Putin begins his third term in office by changing Kremlin ideologists again: Vladislav Surkov, the former PR man who flirted with the intelligentsia, is replaced by Vyacheslav Volodin – a man who knows provincial Russia like the back of his hand, and who lived through the gangster wars of the 1990s. Volodin tries to shift Russia towards “traditional values” and against “traditional enemies”. A show trial of Pussy Riot is held, then a law is passed against propagating homosexuality. Volodin’s coarse and bleak PR has an effect, and the world is increasingly perceived in a blinkered way – among the people, the idea of a renewal of the “Cold War” gains great popularity. The new revolution in Ukraine puts Putin into a rage. He believes that the USA has attempted to strike out at him personally, as it did ten years earlier, and so he decides on the strongest of all possible reactions. The West will just swallow it, Putin is sure. Russia is gripped by patriotic hysteria.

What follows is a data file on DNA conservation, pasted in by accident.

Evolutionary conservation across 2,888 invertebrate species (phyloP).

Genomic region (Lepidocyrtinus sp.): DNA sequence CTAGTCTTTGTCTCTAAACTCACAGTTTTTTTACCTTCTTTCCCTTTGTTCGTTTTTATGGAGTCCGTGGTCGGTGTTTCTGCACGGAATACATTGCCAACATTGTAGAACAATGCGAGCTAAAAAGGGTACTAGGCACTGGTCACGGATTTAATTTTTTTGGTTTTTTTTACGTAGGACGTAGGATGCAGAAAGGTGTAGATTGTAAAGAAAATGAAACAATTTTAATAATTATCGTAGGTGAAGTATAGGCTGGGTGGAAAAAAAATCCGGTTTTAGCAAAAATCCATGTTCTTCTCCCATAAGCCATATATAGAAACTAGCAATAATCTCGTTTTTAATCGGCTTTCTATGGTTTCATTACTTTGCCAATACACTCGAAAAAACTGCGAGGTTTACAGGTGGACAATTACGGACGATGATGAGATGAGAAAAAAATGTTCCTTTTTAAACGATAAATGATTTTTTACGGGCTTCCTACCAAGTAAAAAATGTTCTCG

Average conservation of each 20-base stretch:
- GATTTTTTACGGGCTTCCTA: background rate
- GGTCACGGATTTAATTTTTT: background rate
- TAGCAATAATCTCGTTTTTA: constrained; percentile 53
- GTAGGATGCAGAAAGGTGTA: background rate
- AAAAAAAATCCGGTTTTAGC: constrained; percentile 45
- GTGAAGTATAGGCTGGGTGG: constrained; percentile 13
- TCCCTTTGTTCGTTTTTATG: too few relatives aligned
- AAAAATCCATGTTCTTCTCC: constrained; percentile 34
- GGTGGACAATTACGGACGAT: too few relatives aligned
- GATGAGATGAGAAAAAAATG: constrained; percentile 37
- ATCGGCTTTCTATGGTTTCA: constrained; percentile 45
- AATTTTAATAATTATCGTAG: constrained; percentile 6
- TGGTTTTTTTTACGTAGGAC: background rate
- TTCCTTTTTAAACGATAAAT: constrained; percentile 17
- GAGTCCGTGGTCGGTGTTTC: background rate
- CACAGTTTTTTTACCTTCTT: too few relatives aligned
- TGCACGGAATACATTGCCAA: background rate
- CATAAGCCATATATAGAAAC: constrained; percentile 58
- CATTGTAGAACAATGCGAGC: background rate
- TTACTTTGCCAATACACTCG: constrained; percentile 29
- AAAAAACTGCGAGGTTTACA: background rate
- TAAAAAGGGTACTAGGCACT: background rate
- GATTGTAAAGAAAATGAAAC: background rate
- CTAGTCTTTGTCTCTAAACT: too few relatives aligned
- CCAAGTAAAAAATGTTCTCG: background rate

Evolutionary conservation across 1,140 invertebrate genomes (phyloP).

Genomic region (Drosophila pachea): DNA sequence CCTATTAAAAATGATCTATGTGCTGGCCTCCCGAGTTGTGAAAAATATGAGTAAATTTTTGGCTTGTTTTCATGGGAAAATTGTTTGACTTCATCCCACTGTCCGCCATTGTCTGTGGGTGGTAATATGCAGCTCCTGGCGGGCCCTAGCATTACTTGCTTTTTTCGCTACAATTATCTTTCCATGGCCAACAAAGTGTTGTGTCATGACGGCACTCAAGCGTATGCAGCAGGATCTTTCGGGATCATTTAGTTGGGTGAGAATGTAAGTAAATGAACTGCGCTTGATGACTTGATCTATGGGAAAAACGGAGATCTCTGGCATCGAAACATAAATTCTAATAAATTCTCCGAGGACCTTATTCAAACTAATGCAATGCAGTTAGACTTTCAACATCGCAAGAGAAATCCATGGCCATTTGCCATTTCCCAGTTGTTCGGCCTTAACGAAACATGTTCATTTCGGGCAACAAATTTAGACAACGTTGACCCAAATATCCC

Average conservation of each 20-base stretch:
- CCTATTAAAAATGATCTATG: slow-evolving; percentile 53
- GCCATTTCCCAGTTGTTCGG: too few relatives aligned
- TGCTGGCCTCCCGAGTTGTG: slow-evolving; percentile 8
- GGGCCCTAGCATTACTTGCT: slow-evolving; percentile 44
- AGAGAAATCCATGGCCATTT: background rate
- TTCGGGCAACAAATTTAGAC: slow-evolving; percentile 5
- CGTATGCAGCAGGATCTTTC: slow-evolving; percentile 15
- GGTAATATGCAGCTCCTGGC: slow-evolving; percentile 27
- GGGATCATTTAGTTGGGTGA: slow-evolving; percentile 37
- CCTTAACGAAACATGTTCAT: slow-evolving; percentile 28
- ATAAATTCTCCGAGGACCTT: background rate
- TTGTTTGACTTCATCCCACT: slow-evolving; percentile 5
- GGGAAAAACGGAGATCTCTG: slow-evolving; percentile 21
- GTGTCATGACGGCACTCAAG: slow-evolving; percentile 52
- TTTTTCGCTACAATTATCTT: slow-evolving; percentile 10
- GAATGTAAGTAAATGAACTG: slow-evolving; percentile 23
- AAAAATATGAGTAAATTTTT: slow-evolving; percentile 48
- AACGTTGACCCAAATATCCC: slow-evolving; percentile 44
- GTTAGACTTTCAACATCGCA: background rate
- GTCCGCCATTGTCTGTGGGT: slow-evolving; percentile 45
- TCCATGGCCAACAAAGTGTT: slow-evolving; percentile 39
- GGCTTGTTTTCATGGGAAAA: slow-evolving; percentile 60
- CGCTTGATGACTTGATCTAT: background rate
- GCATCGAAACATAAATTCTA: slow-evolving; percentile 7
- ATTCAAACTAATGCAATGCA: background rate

Many government members find Putin’s behavior to be suicidal, but do not dare to tell him. Putin’s circle loses enormous sums from the Crimean adventure – but this is better than standing up to Putin.

The End. Putin the Fourth, Lackland

The entire Russian elite is extremely pessimistic about politics and economy. It expects that sooner or later, the pro-Russian rebels in Ukraine will return home, furious and bloodthirsty – and then civil war will break out in Russia.

The book is made up of 18 chapters. It is based on conversations with key players in Russian politics, including the following:

Alexander Voloshin, Kremlin chief of staff during the Yeltsin years; chairman of the board of Norilsk Nickel, advisor to Putin.